Chicken Adobo I Recipe Reviews - Allrecipes.com (Pg. 3)
Reviewed: Apr. 23, 2004
I marinated the chicken first (for about 2 hrs) with the sauce (adding bay leaves and 1/2 tsp of brown sugar). Marinating makes a big difference in taste!
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Reviewed: Mar. 26, 2004
This sounded good on paper... I took another reviewer's suggestion to add bay leaves and onion to the pot, but it didn't seem to make a difference - the vinegar flavor overpowered the entire dish. My boyfriend said he liked it, but I wasn't that impressed. I used 2 tsps. of salt rather than Tbsps., but used all the soy sauce called for and the salt level seemed to be ok. The chicken came out very dry, and the sauce was almost too tangy to use. I poured the sauce through a colander to get all the chunks out and tried to reduce it, but it stayed pretty watery. Also, when I attempted to brown the chicken, the skin came off - I think broiling is definitely the way to go here to get a crispy outer texture.
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Reviewed: Oct. 12, 2003
I'm Filipino-Amer. and I like to try other adobo recipes. This recipe needed some adjustments to it. Salt didn't need to be added because the soysauce is salty enough-the water didn't need to be added because it waters down the flavor and adding 1 to 2 bay leaves are a big part of this recipe. There are also several variations to cooking this recipe. Traditional stove top cooking can be messy so baking is great, leave the skin side up and broil for 10 mins, crunchy chicken skin is "ono" (delicious) and the crockpot is the other alternative cooking method. For those of us who work and just want to come home and EAT. I hope this was helpful : )
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Reviewed: Jul. 16, 2003
I tried this recipe at home and asked my filipino friend to come over for dinner. She didn't want to like my chicken adobo, because it was way too salty and something wasn't right with the taste. She told me that I could eliminate the water, add onions, and adjust the amount of soy sauce to suit my taste.
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Reviewed: Jun. 15, 2003
I'm sorry, I thought this recipe was horrible. The sauce was very, very watery. I marinated the chicken for over 24 hours with the listed ingriedients, and I felt in the end, the chicken still tasted bland. And, to top it off, adding the watery sauce just amplified how sour it truly was. It may be that my mother had a different recipe, but I am Filipino-American and I've had other recipes. I did not consider this one a good one, at least for my own tastes. --too brothy, like soup, I cut the salt, and in the end, way sour from too much vinegar. Any other recipes???
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Reviewed: Jun. 2, 2003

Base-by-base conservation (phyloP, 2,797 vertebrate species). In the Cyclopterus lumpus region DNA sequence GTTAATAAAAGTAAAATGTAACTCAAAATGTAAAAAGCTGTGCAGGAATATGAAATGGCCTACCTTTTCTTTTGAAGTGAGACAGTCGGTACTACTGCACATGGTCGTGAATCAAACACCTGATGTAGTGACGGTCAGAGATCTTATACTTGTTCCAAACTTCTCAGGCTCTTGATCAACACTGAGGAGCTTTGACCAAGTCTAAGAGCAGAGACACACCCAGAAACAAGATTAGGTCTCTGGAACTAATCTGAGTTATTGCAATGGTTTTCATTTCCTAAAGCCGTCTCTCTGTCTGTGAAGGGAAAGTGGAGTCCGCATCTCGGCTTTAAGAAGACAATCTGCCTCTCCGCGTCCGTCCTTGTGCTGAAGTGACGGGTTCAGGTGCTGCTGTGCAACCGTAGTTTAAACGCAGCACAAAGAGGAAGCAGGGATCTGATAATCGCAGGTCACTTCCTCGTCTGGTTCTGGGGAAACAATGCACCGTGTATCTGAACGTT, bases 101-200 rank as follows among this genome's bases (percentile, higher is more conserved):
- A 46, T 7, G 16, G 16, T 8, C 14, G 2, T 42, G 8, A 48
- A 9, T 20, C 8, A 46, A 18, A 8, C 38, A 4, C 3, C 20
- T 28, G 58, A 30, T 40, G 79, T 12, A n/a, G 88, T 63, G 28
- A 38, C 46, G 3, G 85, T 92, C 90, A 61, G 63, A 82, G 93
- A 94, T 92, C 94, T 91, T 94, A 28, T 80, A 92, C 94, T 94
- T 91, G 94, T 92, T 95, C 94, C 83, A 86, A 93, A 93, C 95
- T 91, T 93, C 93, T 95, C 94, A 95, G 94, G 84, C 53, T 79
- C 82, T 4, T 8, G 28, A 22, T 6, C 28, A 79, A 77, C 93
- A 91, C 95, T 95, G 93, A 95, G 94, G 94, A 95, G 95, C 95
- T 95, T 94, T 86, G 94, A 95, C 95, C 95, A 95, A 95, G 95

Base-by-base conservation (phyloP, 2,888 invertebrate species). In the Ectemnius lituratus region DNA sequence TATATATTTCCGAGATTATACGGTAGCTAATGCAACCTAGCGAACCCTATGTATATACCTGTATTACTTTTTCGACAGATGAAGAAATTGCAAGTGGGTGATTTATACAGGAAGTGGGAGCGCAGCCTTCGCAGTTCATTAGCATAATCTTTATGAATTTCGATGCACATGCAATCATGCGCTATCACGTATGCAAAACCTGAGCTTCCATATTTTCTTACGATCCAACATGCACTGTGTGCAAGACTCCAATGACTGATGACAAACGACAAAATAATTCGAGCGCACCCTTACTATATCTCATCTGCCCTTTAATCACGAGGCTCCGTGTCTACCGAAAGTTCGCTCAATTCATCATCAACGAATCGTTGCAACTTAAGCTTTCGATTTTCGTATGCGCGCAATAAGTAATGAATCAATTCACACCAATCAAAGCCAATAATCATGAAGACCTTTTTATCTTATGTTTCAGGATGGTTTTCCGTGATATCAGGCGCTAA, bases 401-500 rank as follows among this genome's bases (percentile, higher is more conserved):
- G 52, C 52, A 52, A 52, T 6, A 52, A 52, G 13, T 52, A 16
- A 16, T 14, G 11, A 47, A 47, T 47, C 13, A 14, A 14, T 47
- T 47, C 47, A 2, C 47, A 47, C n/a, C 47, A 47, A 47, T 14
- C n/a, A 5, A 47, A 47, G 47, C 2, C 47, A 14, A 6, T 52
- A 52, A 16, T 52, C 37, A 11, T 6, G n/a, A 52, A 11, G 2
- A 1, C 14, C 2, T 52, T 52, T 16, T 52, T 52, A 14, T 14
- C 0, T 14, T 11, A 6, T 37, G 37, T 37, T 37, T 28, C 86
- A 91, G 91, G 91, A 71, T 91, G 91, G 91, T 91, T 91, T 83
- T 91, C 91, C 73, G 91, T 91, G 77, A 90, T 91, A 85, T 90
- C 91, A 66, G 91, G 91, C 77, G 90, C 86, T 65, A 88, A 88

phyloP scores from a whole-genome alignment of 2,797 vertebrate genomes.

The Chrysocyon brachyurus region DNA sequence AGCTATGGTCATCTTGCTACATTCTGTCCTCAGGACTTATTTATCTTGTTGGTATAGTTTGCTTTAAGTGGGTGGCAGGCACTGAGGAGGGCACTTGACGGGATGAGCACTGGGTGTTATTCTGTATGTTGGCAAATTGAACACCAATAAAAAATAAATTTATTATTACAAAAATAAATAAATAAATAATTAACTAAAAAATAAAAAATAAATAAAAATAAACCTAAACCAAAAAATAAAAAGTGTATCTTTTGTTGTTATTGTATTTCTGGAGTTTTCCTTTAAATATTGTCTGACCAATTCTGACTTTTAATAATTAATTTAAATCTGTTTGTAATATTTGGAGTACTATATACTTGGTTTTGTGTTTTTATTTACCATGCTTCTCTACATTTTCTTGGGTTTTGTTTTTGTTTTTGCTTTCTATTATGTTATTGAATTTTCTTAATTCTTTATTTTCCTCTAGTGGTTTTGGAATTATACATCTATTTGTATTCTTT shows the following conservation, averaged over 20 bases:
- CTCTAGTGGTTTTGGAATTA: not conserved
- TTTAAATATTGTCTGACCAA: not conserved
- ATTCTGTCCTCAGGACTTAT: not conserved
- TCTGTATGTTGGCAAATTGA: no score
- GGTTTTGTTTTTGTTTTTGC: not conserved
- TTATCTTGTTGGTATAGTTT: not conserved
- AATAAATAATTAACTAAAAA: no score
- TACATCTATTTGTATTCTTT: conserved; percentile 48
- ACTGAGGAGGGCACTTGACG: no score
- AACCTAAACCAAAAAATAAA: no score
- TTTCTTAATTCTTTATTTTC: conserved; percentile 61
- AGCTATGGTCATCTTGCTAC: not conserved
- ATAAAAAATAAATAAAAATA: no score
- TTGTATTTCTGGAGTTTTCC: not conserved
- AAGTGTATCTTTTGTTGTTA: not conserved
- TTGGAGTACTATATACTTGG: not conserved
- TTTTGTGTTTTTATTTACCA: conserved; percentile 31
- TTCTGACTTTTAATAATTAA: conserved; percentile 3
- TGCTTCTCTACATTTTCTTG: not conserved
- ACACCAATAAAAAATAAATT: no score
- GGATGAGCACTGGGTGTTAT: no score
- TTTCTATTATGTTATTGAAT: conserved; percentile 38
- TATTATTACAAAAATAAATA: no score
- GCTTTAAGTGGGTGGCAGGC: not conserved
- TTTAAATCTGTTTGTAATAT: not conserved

great, i added less vinegar and doubled the juice recipe for a broth.mother-in-law loves the broth
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Reviewed: Jan. 25, 2003
I made this for my husband whose mother used to make it for him when he was little. When it was done, I was pretty sure that my kids wouldn't like the strong taste so I added a large can of pineapple chunks and juice to it. That mellowed it out just enough and created the perfect ratio of sweet and salty, which complimented the chicken nicely. I also used boneless and skinless chicken and served it over Jasmine rice. I didn't fry it which made it virtually fat free but full of flavor. Needless to say my family enjoyed it and I will surely be making this again!
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Cooking Level: Expert

Living In: Temecula, California, USA

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Reviewed: Dec. 11, 2002
I did this in a crockpot and thought the sauce was odd - but we all (me and guests) loved the chicken and I would definitely make it again.
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Reviewed: Jun. 17, 2002
My boyfriend loves this dish. Everytime I want to get in his good side I just make this and he's putty in my hands. hehehehe
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Reviewed: Apr. 12, 2002
Chicken Adobo is delicious when it's done well, and I learned while working in a Filipino restaurant. The chef uses sherry vinegar instead of plain. While the dish is generally characterized by saltiness (Filipinos love salty and sweet flavors), it shouldn't be overwhelmingly salty so you should be able to cut the salt. The sherry vinegar really makes it special.
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Displaying results 21-30 (of 38) reviews

 
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